MORE LIVE MUSIC THAN EVER
The O’Grady Brothers’ Big Bamboo in tourist-driven Coligny Plaza has remained an island constant for years, successfully blending food and a retro WW II tropical atmosphere with early evening entertainment via acts such as the Beagles who cover Beatles classics. Local rock and reggae bands take over late evenings and the Mundahs (with drummer Dave Myers) still reunite occasionally for rare advanced sell-out shows at The Bamboo. “We’ll still bring in a big act like Drivin’ and Cryin’,” says Tristan O’Grady, “but at the end of the day we have musicians here who are as good as or better than anyone, and people love and support the local guys.”
Today there’s more music being heard than ever on the island if including all the familiar songs echoing from solo acts playing resorts and seemingly every restaurant that has a deck or inside performance space. These are rent-paying engagements for local players who can earn a couple of hundred bucks if their tips jars get a workout; standard pay in a band is a hundred bucks per player, and there’s admirable chat about an island musician pulling in close to $70,000 last year by working almost non-stop.
New bands and venues are moving onto an ever-changing scene and quality players continue to emerge in a maturing scene that’s spawned a second generation of island-reared musicians.
THE SECOND GENERATION
Jevon Daly remembers watching his parents playing rock covers of Blondie, The Police and Guns & Roses with The Techniques during the 1980s, and the ensuing Daly Planet found him in a power trio with dad Mike and brother Gavin.
His “bodacious rock and roll” singing mom Marilyn would die in 1999, however family tradition endures today in Lowcountry Boil, currently working on a fifth album of all-original bluegrass material. Jevon Daly also plays precise covers in Mike Cavanaugh’s popular Jo Jo Squirrel and the Home Pickles plus crazed booze-fueled tributes to 80s hair bands in Silicone Sister. “I’m looking forward to the day when I’m playing in a band with my own kids,” says Daly, who figures he’ll log more than 200 varied shows by the end of this year. Luke Mitchell is another respected performer with island roots and his younger sister, Hannah, is the lead singer for the young yet up-and-coming Steppin’ Stones.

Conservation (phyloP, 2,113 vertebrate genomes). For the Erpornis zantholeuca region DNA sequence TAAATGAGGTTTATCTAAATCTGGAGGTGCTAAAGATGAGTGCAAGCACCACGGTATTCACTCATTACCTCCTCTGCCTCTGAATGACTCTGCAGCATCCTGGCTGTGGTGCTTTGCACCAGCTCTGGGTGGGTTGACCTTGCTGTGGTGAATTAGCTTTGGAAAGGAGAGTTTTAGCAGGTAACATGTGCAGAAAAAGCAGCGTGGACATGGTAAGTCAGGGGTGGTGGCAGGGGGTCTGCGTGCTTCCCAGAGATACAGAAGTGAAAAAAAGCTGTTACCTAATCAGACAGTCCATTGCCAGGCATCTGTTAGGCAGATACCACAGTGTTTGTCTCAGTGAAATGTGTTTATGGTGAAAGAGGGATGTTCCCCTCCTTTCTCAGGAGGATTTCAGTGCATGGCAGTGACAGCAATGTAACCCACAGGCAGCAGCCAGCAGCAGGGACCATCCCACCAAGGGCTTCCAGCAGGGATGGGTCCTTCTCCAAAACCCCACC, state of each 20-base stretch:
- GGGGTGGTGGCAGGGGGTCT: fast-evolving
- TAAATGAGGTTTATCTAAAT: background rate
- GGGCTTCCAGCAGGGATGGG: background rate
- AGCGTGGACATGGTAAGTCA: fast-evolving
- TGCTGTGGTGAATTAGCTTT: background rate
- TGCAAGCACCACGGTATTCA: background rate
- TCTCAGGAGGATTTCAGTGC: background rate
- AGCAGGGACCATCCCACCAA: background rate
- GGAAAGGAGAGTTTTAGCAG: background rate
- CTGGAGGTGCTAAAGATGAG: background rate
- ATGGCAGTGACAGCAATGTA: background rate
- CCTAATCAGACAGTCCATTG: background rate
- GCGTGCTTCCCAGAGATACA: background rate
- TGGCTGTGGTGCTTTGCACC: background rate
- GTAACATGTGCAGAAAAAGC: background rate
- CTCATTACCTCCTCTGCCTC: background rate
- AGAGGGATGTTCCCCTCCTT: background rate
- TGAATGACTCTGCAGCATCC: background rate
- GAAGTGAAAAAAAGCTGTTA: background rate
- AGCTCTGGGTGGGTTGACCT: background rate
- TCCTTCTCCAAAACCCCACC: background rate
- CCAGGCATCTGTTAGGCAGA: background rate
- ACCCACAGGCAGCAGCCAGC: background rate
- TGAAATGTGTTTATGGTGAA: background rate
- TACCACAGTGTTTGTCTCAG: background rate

A FAMILY OF MUSICIANS
Reilly’s Plaza, aka the “Barmuda Triangle” off Sea Pines Circle on Greenwood Drive, is party central for a younger set that mostly eschews the joys of live music in favor of prerecorded rap and sundry synthesized pop hits, but Thomas Reilly has given crowds a chance to hear the island’s best musicians playing outside The Boardroom. It’s a regular performance home for Cranford Hollow, currently the island’s hottest original band courtesy of an aggressive blend of American and Celtic influences and the allure of ambitious front man John Cranford. He arrived from Wisconsin in 2008 and first stepped on stage at an open mike night hosted by the Mundahs’ Watkins, and the pair would form Treble Jay with top-notch percussionist Johnny Ruxton. Cranford also teams up occasionally with scene mainstay Vicars in Flux, the island’s only outfi t playing dubstep and other offshoots of electronic dance music.
“What’s unique about Hilton Head is that it’s not competitive,” says Cranford. “There’s a family kind of feeling and (other musicians) want to see you succeed. Everybody is trying to pull each other up.” Cranford Hollow continues to work at home when not out touring, and the band joins a line of island ensembles that have found themselves on the brink of breakout success. As always, time will tell in a mercurial commercial market where timely luck factors as much as talent.
Other present day bright lights include Whitley Deputy’s B-Town players featuring highly regarded jazz/rock bassist Will Snyder, the metal-tinged hard rock and funk of Souls Harbor and the original moody rhythm and blues of La Bodega featuring funk-schooled guitarist Todd Toho and smooth vocalist Frederick Capers, aka “Guy Smiley.” Sara Burns, who used to perform at the Old Oyster Factory, has put out a Nashville-rooted debut recording while Joe Vicars’ musical range is on display on a recently released effort. Greg Critchley opened The Sound, a fully equipped modern recording studio that finds musicians helping each other out with guest appearances on works in progress. And the same group of seminal players is always ready to help out a cohort in need as evidenced by recent benefi ts for Billy Blair after the guitarist suffered a disabling stroke.
The Smokehouse on Palmetto Bay Road mixes bookings of local bands with occasional touring acts and nearby Cool Cats hosts a wide range of emerging acts including Groove Town Assault which fuses rock and hip-hop behind rapper Cory Brodsky. The Wrong Way Up features guitarist Tyler Desjean, bassist Warrens (CQ) Owen and hyperkinetic drummer Chase McCord, and the island-born trio (with guitarist Ferris Ruplinger) slipped into local lore recently with a trippy, start-to-finish cover of the Beatles’ “Abbey Road” in a wee hours show at Tim Moore’s new post-hippie clubhouse, the laid-back Broken Spoke on Arrow Road. Wild Wings on Pope Avenue continues to showcase local bands on Thursdays and will add Saturday night shows after Memorial Day.